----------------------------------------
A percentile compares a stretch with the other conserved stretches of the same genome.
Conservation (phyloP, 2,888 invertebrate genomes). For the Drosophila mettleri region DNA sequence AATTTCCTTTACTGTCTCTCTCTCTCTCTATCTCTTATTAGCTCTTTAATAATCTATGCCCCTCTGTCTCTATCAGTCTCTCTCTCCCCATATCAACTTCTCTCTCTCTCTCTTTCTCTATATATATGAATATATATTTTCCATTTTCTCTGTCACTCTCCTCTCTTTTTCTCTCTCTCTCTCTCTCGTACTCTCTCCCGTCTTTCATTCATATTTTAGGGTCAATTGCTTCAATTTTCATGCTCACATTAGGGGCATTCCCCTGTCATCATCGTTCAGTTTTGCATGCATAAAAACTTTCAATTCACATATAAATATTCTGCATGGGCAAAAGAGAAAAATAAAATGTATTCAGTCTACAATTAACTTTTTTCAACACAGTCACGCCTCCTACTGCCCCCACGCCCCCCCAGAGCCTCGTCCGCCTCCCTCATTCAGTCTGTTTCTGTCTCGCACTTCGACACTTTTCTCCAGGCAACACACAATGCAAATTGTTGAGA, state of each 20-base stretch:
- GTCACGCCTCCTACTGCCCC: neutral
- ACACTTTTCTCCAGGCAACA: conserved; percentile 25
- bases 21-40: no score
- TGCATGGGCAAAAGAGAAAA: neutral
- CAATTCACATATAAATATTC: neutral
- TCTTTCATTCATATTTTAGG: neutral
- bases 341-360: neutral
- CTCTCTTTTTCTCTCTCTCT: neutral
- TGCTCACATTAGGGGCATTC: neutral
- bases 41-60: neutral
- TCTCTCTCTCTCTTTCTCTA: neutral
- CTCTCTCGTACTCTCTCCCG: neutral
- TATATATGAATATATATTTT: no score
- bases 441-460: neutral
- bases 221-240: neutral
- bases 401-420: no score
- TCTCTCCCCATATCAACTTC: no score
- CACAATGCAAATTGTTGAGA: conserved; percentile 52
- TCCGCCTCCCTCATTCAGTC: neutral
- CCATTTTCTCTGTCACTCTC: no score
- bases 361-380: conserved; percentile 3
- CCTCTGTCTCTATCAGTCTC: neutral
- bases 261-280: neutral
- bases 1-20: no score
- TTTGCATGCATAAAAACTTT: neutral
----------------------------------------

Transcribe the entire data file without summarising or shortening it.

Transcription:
A percentile compares a stretch with the other conserved stretches of the same genome.
Conservation (phyloP, 2,888 invertebrate genomes). For the Drosophila mettleri region DNA sequence AATTTCCTTTACTGTCTCTCTCTCTCTCTATCTCTTATTAGCTCTTTAATAATCTATGCCCCTCTGTCTCTATCAGTCTCTCTCTCCCCATATCAACTTCTCTCTCTCTCTCTTTCTCTATATATATGAATATATATTTTCCATTTTCTCTGTCACTCTCCTCTCTTTTTCTCTCTCTCTCTCTCTCGTACTCTCTCCCGTCTTTCATTCATATTTTAGGGTCAATTGCTTCAATTTTCATGCTCACATTAGGGGCATTCCCCTGTCATCATCGTTCAGTTTTGCATGCATAAAAACTTTCAATTCACATATAAATATTCTGCATGGGCAAAAGAGAAAAATAAAATGTATTCAGTCTACAATTAACTTTTTTCAACACAGTCACGCCTCCTACTGCCCCCACGCCCCCCCAGAGCCTCGTCCGCCTCCCTCATTCAGTCTGTTTCTGTCTCGCACTTCGACACTTTTCTCCAGGCAACACACAATGCAAATTGTTGAGA, state of each 20-base stretch:
- GTCACGCCTCCTACTGCCCC: neutral
- ACACTTTTCTCCAGGCAACA: conserved; percentile 25
- bases 21-40: no score
- TGCATGGGCAAAAGAGAAAA: neutral
- CAATTCACATATAAATATTC: neutral
- TCTTTCATTCATATTTTAGG: neutral
- bases 341-360: neutral
- CTCTCTTTTTCTCTCTCTCT: neutral
- TGCTCACATTAGGGGCATTC: neutral
- bases 41-60: neutral
- TCTCTCTCTCTCTTTCTCTA: neutral
- CTCTCTCGTACTCTCTCCCG: neutral
- TATATATGAATATATATTTT: no score
- bases 441-460: neutral
- bases 221-240: neutral
- bases 401-420: no score
- TCTCTCCCCATATCAACTTC: no score
- CACAATGCAAATTGTTGAGA: conserved; percentile 52
- TCCGCCTCCCTCATTCAGTC: neutral
- CCATTTTCTCTGTCACTCTC: no score
- bases 361-380: conserved; percentile 3
- CCTCTGTCTCTATCAGTCTC: neutral
- bases 261-280: neutral
- bases 1-20: no score
- TTTGCATGCATAAAAACTTT: neutral